You know you like it. You know it looks cool. But if you’re not an engineer, it’s tough knowing where to start when deciding on the right size and configuration for an event truss structure.
Asking yourself the right questions before you shop cuts down on sticker-shock and a lot of tedious back and forth. Start the conversation with answers to these top things you need to know:
Truss structures typically cost about $45 per linear foot with basic entryways starting in the neighborhood of $2,500 and more elaborate truss structures running in upwards of $15,000 and more. This doesn’t include shipping or the cost of the flags, banners, and/or backdrops you’ll need to get your message out there.
For banners, figure about $5 per square foot. For backdrops fabricated with special photo sensitive fabric, $10 per square foot. Confused already?
For people who like easy math, Britten makes budgeting less of a headache with a catalog of over 20 prefabricated structure kits that include shipping, banners, and flags as part of the package.
Truss structure entrances should be highly visible, help build hype, and aid—not hinder—security monitoring and the flow of cars, emergency vehicles, or foot traffic into your venue. Too narrow hinders traffic flow. Too wide or not tall enough and you’re looking at costly modifications to get the structure to fit your space.
Is your structure being placed on grass or in a parking lot? Will only foot traffic or cars be passing through? How and where a truss structure entrance will be used is key to determining size, which then determines how to anchor it.
Regardless of size or location (indoors or out), your truss structure will require ground spikes and cables or an internal weight system. For the cleanest look possible—one that delivers the greatest stability in unpredictable weather—water crates are the way to go. If you have access to water source (and a suitable place with good drainage to empty the tanks when your event is over), water crates can be easily hidden behind your banners and print. Each crate is capable holding over 400-gallons of water for rock-solid stability.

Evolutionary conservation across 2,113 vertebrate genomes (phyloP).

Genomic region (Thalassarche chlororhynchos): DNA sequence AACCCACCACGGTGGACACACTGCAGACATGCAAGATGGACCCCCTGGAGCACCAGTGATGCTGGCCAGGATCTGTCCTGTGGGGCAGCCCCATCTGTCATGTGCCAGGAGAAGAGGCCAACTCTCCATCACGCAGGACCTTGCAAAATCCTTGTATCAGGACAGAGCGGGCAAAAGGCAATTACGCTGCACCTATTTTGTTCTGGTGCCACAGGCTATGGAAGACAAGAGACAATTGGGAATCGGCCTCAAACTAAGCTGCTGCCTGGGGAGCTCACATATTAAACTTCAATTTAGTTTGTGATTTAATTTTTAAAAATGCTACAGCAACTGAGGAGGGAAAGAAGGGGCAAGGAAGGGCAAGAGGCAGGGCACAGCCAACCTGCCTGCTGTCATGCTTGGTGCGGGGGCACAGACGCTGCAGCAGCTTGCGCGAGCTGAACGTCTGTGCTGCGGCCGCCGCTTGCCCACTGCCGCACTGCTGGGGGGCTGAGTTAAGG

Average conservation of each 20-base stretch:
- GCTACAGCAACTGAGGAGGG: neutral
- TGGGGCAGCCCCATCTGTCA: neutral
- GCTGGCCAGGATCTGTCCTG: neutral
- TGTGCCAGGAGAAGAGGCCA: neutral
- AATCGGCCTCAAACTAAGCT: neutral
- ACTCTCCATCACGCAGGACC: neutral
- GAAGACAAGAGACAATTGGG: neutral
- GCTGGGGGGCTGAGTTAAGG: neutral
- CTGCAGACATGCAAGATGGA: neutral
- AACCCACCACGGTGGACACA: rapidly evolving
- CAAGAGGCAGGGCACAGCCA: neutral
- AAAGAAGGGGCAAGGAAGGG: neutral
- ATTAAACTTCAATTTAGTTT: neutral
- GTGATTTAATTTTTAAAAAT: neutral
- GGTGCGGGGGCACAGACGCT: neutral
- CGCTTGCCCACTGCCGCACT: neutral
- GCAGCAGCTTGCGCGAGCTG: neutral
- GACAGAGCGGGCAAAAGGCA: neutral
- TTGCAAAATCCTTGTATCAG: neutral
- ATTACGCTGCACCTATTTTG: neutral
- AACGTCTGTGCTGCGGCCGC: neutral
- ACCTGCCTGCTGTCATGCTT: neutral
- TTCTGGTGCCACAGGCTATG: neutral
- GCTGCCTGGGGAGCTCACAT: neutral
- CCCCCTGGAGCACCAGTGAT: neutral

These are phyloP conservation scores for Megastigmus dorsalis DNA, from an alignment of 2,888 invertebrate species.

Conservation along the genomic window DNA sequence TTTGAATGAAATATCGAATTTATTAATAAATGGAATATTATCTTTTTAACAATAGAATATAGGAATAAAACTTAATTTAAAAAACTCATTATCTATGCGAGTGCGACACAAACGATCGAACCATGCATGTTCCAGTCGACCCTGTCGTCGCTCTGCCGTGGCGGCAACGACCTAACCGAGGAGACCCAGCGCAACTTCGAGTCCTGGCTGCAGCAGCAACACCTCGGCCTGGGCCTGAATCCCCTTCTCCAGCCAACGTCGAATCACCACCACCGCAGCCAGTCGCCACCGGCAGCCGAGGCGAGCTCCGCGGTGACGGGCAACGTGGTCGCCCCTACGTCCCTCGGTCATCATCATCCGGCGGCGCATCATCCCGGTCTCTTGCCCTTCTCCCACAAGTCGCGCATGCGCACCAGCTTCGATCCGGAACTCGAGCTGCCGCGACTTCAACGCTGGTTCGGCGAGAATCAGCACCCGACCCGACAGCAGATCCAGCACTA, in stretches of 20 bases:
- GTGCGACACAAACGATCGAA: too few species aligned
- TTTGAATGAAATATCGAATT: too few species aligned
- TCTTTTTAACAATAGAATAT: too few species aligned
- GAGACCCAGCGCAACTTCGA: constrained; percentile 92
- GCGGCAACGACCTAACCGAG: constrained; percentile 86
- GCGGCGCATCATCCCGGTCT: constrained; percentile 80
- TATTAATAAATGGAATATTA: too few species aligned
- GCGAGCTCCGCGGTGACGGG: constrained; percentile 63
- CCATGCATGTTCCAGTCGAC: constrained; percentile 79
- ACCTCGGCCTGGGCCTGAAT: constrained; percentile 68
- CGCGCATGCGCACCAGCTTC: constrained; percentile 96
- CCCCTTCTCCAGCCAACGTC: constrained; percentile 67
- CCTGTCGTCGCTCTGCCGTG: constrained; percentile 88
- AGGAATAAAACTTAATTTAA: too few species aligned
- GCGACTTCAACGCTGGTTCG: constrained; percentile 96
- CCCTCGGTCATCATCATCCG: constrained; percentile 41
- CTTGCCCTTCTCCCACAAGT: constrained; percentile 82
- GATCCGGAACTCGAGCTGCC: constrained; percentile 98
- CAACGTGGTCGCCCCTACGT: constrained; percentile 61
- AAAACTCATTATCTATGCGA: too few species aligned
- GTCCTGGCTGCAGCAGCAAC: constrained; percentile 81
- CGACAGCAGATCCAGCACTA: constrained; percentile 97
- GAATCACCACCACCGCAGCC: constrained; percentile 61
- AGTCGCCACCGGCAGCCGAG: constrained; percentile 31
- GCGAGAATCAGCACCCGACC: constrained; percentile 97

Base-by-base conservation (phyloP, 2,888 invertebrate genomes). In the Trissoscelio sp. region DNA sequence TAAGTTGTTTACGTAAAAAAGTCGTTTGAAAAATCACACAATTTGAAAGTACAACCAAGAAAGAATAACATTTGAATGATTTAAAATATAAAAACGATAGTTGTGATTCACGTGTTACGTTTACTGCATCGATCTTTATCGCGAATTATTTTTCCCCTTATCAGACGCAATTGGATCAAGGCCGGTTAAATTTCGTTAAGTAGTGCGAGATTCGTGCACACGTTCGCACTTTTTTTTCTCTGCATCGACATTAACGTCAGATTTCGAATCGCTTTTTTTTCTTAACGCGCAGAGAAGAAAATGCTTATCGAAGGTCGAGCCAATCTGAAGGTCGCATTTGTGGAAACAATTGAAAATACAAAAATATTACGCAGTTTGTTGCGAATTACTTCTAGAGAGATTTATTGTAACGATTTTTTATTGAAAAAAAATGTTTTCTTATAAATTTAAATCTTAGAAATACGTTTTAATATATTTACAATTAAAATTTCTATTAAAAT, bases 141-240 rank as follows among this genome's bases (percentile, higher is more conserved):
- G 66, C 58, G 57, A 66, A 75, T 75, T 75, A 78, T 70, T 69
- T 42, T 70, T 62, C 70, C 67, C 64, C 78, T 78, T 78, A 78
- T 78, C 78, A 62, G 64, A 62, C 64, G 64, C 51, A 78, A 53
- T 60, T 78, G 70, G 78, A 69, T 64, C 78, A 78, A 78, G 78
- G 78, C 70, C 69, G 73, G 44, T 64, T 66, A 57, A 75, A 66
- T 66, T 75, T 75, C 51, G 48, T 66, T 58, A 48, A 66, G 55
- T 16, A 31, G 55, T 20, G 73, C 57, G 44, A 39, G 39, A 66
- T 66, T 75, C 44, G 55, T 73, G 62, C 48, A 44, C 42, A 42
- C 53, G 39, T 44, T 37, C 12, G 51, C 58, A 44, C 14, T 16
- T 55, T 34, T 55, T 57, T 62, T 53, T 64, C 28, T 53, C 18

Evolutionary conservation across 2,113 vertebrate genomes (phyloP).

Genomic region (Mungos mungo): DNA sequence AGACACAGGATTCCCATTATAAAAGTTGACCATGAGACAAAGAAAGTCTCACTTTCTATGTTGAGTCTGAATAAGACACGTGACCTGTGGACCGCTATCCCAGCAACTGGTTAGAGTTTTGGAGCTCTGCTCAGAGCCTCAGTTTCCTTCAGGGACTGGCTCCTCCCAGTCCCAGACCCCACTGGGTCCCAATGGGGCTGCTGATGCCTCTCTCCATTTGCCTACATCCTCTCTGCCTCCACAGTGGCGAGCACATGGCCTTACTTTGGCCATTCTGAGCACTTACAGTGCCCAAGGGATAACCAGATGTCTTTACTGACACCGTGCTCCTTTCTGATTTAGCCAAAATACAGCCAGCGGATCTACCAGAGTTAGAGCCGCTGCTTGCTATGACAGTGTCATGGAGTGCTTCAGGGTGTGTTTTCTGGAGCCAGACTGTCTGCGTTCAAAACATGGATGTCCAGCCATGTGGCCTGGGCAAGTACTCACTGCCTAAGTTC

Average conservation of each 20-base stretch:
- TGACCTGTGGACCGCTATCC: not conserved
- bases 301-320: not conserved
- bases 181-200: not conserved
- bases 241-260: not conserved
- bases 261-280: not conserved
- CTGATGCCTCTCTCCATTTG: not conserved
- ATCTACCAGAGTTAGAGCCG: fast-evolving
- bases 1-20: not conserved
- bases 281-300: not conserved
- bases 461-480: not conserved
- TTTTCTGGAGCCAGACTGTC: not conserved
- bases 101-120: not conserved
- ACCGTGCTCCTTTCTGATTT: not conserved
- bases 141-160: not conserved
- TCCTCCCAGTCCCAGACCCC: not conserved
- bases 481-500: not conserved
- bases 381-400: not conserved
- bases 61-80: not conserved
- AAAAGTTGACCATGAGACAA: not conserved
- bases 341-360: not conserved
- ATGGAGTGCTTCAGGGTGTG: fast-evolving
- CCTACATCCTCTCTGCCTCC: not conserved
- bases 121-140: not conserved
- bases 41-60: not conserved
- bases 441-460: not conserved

A selling point for modern, truss structures is the snap-together simplicity of putting them together. But what does that really mean on the ground?
Even the smallest, most basic truss structures require some time and a team to do the work. The real difficulty lies in leveling the larger structures and staking or weighing it down. Whether you hire a crew of your own or tap the expertise of pros from Britten’s nationwide team of installers, figure a bare minimum of two to three people and a lift for building smaller structures. Five or more crew members and a lift for more complex arrangements. Setup times vary from six to eight hours for larger structures and as few as two to four hours for smaller structures.
An engineer’s professional stamp says that everything in the drawings and specs is correct and appropriate for the project. It’s basically an added layer of insurance that says the structure is weighed/anchored properly and can safely withstand things like wind load.
Building codes adopted by local municipalities don’t offer much guidance on temporary structures. And for indoor truss structures, stamps are almost never needed. While the requirement is not very common, having to obtain a stamp can increase your bottom-line cost to anywhere from $2,500 to $7,500 for larger projects.
Higher visibility, Greater versatility. Strong and lightweight. Use these tips to better manage your next event structure project, and get the modular, EventTruss™ advantage.